(Record low sea ice cover on March 10, 2014 a time that typically features sea ice maximum. Note that all basins show sea ice area and extent below the, already lower than normal, 1979-2000 base-line. Image source: Climate Change Institute.)
Abnormal, warm southerly winds at the lower and upper levels. More large heat pulses driven by high amplitude Jet Stream waves. Tropical heat launching into the Arctic Stratosphere over the Himalayas. Warm water upwelling from the rapidly heating ocean depths.
All conditions that continue to place the Arctic sea ice under a state of constant siege — winter and summer. All again doing their dangerous work in pushing the now critically weakened ice, once more to record low levels.
Under this state of ongoing assault, regions near Svalbard fell into rapid retreat as floes fractured over warming waters in the Bering Sea and west of Greenland. The result is the lowest measure of winter time sea ice area ever seen in any record for this day since Arctic observation began. Yet one more passing milestone in the vicious and rapid progression of human-caused climate change.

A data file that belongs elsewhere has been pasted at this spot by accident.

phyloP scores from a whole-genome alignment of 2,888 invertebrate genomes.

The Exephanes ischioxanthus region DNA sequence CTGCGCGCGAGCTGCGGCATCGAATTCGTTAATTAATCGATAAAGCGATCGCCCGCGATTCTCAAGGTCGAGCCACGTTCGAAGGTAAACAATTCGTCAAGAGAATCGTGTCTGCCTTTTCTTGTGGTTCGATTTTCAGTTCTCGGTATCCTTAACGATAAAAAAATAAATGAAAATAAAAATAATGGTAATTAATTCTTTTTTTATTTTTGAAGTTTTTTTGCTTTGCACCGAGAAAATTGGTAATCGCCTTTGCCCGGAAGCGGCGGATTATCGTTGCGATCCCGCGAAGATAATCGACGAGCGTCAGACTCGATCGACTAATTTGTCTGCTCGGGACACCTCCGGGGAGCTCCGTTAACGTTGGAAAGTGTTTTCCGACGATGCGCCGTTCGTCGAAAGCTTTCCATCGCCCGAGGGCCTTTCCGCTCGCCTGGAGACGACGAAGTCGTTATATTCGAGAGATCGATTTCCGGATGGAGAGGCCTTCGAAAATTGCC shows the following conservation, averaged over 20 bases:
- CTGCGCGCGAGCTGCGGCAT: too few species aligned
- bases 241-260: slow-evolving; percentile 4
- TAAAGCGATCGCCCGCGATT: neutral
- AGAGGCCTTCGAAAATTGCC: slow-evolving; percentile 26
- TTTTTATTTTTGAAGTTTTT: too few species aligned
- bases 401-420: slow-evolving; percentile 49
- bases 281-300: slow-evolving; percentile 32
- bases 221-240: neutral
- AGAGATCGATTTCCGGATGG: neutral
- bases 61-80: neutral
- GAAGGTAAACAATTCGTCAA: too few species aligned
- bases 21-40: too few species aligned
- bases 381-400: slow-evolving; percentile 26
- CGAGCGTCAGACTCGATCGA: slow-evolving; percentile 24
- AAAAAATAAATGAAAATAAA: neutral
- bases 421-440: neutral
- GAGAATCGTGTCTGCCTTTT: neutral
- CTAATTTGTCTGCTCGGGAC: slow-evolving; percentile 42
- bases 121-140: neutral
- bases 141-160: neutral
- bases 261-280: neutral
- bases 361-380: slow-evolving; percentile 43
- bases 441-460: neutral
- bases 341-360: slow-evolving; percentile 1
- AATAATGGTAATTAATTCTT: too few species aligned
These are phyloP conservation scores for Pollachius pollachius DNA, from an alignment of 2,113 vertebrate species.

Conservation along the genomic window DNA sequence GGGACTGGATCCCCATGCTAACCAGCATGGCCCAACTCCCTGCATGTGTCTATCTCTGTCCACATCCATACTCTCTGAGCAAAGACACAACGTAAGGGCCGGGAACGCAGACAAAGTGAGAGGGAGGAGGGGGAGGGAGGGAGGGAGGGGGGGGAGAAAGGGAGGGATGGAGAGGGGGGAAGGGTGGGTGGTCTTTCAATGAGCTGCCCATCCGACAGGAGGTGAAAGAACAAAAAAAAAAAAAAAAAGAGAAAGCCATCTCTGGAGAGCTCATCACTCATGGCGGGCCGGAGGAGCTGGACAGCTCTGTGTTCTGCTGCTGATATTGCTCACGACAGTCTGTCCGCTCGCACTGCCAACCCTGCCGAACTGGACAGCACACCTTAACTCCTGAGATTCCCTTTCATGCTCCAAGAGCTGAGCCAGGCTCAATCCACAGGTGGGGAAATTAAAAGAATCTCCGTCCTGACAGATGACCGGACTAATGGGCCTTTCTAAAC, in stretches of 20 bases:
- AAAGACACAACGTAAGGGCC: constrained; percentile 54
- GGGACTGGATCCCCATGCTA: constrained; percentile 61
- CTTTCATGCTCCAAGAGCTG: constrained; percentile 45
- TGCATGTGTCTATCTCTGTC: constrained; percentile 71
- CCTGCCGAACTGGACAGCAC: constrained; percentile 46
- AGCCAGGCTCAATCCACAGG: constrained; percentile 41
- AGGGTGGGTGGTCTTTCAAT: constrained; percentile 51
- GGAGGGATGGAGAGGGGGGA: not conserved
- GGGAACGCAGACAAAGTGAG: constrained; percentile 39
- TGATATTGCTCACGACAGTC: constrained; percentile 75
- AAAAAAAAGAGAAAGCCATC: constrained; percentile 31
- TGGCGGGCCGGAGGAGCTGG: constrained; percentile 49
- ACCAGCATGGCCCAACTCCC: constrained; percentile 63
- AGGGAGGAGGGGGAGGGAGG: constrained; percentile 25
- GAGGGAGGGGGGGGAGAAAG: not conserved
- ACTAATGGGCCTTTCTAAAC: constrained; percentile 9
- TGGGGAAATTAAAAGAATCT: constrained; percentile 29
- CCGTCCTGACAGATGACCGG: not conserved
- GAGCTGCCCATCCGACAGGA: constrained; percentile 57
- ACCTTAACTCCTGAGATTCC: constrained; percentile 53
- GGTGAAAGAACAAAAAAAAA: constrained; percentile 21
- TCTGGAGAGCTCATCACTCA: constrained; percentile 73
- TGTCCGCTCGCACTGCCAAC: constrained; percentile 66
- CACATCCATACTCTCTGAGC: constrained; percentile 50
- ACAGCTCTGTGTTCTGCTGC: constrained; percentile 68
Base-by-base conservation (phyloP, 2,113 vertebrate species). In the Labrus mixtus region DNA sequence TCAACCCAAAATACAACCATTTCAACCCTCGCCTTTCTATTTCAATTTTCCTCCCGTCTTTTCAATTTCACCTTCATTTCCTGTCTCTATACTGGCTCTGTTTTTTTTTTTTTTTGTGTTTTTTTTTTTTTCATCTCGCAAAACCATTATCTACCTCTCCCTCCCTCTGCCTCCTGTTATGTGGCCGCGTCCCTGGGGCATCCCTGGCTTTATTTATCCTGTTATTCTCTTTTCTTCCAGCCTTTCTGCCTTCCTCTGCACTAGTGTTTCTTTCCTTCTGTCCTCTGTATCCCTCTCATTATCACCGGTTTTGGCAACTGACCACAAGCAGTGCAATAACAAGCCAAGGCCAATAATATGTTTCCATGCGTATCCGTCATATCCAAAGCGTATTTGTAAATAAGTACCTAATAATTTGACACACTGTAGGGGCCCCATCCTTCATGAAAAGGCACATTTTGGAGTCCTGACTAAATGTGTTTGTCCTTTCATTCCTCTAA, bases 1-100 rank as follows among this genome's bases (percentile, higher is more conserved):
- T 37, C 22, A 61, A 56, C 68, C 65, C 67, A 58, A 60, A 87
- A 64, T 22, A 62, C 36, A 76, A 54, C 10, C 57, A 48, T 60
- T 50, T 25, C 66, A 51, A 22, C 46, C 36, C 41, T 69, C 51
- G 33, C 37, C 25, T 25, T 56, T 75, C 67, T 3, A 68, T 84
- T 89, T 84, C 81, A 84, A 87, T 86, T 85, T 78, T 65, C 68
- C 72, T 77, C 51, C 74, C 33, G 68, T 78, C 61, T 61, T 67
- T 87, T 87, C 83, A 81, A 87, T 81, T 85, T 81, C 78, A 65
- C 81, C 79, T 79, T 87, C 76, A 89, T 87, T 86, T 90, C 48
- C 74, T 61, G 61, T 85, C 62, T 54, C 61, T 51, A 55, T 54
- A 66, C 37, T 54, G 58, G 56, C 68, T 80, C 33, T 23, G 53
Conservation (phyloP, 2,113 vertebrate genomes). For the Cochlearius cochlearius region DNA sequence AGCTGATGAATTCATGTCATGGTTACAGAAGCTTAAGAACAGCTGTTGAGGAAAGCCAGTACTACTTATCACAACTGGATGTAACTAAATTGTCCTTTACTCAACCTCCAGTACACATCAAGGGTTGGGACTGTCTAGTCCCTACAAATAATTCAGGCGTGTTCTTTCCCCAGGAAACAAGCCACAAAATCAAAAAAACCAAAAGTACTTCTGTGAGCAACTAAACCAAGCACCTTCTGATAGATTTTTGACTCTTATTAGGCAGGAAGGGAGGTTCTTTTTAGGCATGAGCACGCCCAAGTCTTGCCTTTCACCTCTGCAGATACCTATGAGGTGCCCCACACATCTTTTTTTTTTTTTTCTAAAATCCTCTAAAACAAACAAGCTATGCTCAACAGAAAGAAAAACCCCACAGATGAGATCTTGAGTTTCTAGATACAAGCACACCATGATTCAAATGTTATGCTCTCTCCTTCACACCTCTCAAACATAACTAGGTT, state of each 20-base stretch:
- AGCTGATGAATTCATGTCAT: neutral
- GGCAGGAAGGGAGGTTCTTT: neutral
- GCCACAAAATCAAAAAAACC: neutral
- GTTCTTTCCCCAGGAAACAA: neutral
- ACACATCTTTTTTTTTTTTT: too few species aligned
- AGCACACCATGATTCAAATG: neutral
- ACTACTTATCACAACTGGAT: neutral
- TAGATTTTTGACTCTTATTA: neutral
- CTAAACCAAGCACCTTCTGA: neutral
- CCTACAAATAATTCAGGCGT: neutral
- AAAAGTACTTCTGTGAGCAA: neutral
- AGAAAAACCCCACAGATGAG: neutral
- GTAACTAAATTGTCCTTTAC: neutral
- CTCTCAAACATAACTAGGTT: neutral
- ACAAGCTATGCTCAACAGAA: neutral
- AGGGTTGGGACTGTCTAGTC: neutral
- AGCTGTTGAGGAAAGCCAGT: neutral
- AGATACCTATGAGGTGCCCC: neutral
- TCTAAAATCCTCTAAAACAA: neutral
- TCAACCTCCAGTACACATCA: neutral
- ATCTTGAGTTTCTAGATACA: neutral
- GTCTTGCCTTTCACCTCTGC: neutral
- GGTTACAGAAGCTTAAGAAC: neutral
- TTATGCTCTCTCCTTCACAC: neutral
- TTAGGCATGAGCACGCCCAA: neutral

2011 Records Fall
According to reports from NSIDC and Cryosphere Today, Arctic sea ice area dropped to a record low of 12.95 million square kilometers on March 10 of 2014. It is a measure more than 2 million square kilometers, or an area roughly the size of Greenland, smaller than that seen during the late 1970s and breaking the previous record low, set just three years ago, by 150,000 square kilometers. Sea ice extent, meanwhile, had fallen to 14.5 million square kilometers, a measure roughly tied with the previous record low set in 2011 and also about 2 million square kilometers below area values seen during the late 1970s.
It is worth noting that the trend lines for both sea ice extent and area are well below previous trends for record low years 2007 (green below) and 2012 (pink below).
Melt Hot Spots: Ocean Zones Near Svalbard and Greenland